So you’ve stumbled onto eToro and found that it’s an interesting piece of software to tap into other people’s successful trading strategies.. Well, so have I.
However the question is – how do you find the best traders to copy in order to actually make a decent return on your own portfolio?
How to pick traders that are likely to continue to show similar results and not do something crazy that could hurt your results?
Today I’m going to go over my simple process of finding the right blokes to copy on eToro.
How to Actually Find the Best Traders on eToro?
These days it’s a lot easier to find good traders than it used to be a few years ago when I started on eToro. Most traders didn’t have a solid track record. They had only just started out.
Finding someone to copy was more of a gamble, really. You could only base your decisions on the traders last months returns. Luckily the situation has improved for the better. You can now easily find people with 12+ months of performance history.
The below guidelines are what I’ve been using for the past two years. They have enabled me to earn over 50% annual return from simply copying other traders.
This is just my own strategy, but I think it works well for everybody. As the people that I copy keep changing with time, I’m just going to give you an example of how the process looks like, so you can come up with a list on your own.
STEP #1 – Set Your Filters
Suggested filters to use:
1 – # of Copiers: I like to set a minimum of at least 50 copiers. This indicates to me that there are other people that have trusted their funds with the particular trader.
2 – Return: As I’m looking for a return greater than 50%, this is what I set as the bear minimum. With additional return comes increased risk. However 50% return is something that is doable at the level of risk that I’m willing to take.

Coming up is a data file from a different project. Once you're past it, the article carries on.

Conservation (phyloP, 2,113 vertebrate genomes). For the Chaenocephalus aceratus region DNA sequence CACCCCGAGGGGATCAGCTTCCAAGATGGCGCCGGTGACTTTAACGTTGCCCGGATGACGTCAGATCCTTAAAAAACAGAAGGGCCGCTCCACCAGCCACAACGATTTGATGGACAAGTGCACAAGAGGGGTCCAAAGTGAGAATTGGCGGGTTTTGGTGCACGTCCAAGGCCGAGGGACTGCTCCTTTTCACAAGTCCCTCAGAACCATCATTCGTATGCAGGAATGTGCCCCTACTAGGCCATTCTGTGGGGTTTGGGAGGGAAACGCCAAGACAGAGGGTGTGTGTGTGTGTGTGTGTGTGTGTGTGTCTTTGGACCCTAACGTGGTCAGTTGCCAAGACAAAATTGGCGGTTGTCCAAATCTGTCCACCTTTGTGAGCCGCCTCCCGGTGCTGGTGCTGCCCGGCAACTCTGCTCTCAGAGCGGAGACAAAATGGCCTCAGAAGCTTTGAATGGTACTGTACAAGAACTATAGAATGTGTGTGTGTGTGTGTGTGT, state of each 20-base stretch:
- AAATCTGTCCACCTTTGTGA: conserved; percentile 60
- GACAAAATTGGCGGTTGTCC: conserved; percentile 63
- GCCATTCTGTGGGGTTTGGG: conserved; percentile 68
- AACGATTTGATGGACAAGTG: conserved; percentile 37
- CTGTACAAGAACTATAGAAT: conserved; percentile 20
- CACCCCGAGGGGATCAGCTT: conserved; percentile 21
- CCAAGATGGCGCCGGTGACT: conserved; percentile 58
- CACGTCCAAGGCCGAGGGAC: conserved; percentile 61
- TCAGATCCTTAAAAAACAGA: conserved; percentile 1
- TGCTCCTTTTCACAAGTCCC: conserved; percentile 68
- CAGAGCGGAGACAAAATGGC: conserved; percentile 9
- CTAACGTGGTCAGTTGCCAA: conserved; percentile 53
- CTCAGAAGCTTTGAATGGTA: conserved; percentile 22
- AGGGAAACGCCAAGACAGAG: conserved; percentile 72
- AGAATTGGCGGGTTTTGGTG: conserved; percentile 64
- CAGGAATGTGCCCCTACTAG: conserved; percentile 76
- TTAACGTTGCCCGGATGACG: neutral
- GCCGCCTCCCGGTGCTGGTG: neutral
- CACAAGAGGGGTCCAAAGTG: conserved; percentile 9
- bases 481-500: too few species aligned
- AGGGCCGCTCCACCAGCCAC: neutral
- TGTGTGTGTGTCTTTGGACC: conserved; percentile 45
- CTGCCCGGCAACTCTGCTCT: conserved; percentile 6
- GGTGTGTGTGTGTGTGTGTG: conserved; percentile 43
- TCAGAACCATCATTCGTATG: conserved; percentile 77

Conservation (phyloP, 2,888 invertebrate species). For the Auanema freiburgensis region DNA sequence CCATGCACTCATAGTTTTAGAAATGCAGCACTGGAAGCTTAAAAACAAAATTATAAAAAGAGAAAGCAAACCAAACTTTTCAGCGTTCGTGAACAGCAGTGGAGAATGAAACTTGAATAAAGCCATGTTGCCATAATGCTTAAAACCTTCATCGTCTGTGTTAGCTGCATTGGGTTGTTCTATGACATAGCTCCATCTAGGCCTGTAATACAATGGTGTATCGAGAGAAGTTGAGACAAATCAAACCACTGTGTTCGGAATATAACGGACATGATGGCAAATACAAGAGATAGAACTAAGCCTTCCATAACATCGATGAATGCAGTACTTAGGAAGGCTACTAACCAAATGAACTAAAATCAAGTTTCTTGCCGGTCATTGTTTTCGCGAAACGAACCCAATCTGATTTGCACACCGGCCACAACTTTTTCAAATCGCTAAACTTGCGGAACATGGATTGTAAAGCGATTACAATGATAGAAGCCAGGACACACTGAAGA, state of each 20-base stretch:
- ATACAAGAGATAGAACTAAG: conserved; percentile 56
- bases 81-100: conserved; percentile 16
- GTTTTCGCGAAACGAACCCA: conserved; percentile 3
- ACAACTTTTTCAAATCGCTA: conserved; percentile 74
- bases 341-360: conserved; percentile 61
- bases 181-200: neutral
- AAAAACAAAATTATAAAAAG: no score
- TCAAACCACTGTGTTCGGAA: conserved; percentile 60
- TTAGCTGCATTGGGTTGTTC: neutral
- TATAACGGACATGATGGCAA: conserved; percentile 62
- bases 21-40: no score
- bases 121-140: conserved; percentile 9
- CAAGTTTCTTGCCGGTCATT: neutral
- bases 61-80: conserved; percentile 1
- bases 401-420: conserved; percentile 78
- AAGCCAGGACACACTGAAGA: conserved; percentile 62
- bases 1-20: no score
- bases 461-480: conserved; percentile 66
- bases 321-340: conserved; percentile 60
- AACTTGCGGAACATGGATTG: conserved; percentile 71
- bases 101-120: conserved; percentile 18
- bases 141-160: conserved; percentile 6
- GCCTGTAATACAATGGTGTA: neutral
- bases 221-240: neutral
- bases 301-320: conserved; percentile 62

3 – Profitable Months: I set it at 70%, because I want the traders to have a stable strategy that enables them to be profitable at least 2/3 of the time.
4 – Risk Score: I set it at 1-4 as I prefer lower risk level. The platform rates the traders based on the overall risk that they’re taking. It has an internal system that returns a rating from 1-10 with 1 being the lowest risk level and 10 the highest (read more).
5 – Weekly Drawdown: I set it at 10% max. I don’t like traders that have wild swings in their portfolios. I think that 10% is the absolute maximum to use here. If traders have bigger drawdowns than that, I don’t want them in my portfolio.
6 – Trades: I set it at 50+. Why? Because fever than that, I think is too low. If they’ve only made under 50 trades per year, then I don’t think that they’re active traders. I could be that they’ve made a few good trades and are not trading actively anymore.
That’s it. Everything else I leave at default settings.
At the time of writing this post, these settings gave me a list of 70 traders. I believe it’s a really good number to work with. Especially considering that we started with 13K 🙂
STEP #2 – Manual Check
Now as we have a good list of potential traders to copy, I sort them by return (by how much they’ve made in the last 12 months).
This gives me a decent list to start going over one by one. Whenever I see a profile that suits my acceptable risk criteria, I allocate 5% of my capital to the trader.
So in total I usually have 20 traders that I copy at a given time. This reduces my risk per trader down to 5%. Meaning that if one of them loses 100% of their capital, I would lose 5%.